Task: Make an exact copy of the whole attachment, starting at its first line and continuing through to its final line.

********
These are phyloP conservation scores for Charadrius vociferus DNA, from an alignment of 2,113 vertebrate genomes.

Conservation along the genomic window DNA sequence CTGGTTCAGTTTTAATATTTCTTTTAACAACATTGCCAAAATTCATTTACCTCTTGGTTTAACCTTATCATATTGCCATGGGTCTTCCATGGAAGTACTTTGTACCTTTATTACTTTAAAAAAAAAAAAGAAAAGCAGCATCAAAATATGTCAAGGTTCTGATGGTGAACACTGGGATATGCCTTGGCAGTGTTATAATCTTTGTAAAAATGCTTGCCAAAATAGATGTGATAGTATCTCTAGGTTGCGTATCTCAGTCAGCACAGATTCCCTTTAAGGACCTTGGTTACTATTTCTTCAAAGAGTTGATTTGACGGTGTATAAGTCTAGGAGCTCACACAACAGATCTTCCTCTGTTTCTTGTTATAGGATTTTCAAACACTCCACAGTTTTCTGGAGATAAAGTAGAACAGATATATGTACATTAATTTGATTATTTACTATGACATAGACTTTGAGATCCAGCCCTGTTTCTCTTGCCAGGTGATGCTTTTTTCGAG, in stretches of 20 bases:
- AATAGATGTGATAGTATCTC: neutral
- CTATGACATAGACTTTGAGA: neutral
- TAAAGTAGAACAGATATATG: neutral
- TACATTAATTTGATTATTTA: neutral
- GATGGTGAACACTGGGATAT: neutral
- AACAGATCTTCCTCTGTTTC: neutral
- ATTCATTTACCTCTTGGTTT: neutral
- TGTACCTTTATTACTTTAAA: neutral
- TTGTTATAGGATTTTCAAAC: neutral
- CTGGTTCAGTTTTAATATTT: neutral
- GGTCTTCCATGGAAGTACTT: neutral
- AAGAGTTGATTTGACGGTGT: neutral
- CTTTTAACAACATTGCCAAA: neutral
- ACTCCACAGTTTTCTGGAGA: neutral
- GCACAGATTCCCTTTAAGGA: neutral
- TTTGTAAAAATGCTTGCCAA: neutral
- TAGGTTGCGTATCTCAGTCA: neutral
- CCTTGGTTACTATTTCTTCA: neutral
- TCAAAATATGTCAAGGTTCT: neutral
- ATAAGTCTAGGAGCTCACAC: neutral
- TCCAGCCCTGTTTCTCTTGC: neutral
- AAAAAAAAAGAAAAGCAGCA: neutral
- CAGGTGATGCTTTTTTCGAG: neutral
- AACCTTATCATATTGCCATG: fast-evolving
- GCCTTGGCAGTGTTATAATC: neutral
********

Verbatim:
These are phyloP conservation scores for Charadrius vociferus DNA, from an alignment of 2,113 vertebrate genomes.

Conservation along the genomic window DNA sequence CTGGTTCAGTTTTAATATTTCTTTTAACAACATTGCCAAAATTCATTTACCTCTTGGTTTAACCTTATCATATTGCCATGGGTCTTCCATGGAAGTACTTTGTACCTTTATTACTTTAAAAAAAAAAAAGAAAAGCAGCATCAAAATATGTCAAGGTTCTGATGGTGAACACTGGGATATGCCTTGGCAGTGTTATAATCTTTGTAAAAATGCTTGCCAAAATAGATGTGATAGTATCTCTAGGTTGCGTATCTCAGTCAGCACAGATTCCCTTTAAGGACCTTGGTTACTATTTCTTCAAAGAGTTGATTTGACGGTGTATAAGTCTAGGAGCTCACACAACAGATCTTCCTCTGTTTCTTGTTATAGGATTTTCAAACACTCCACAGTTTTCTGGAGATAAAGTAGAACAGATATATGTACATTAATTTGATTATTTACTATGACATAGACTTTGAGATCCAGCCCTGTTTCTCTTGCCAGGTGATGCTTTTTTCGAG, in stretches of 20 bases:
- AATAGATGTGATAGTATCTC: neutral
- CTATGACATAGACTTTGAGA: neutral
- TAAAGTAGAACAGATATATG: neutral
- TACATTAATTTGATTATTTA: neutral
- GATGGTGAACACTGGGATAT: neutral
- AACAGATCTTCCTCTGTTTC: neutral
- ATTCATTTACCTCTTGGTTT: neutral
- TGTACCTTTATTACTTTAAA: neutral
- TTGTTATAGGATTTTCAAAC: neutral
- CTGGTTCAGTTTTAATATTT: neutral
- GGTCTTCCATGGAAGTACTT: neutral
- AAGAGTTGATTTGACGGTGT: neutral
- CTTTTAACAACATTGCCAAA: neutral
- ACTCCACAGTTTTCTGGAGA: neutral
- GCACAGATTCCCTTTAAGGA: neutral
- TTTGTAAAAATGCTTGCCAA: neutral
- TAGGTTGCGTATCTCAGTCA: neutral
- CCTTGGTTACTATTTCTTCA: neutral
- TCAAAATATGTCAAGGTTCT: neutral
- ATAAGTCTAGGAGCTCACAC: neutral
- TCCAGCCCTGTTTCTCTTGC: neutral
- AAAAAAAAAGAAAAGCAGCA: neutral
- CAGGTGATGCTTTTTTCGAG: neutral
- AACCTTATCATATTGCCATG: fast-evolving
- GCCTTGGCAGTGTTATAATC: neutral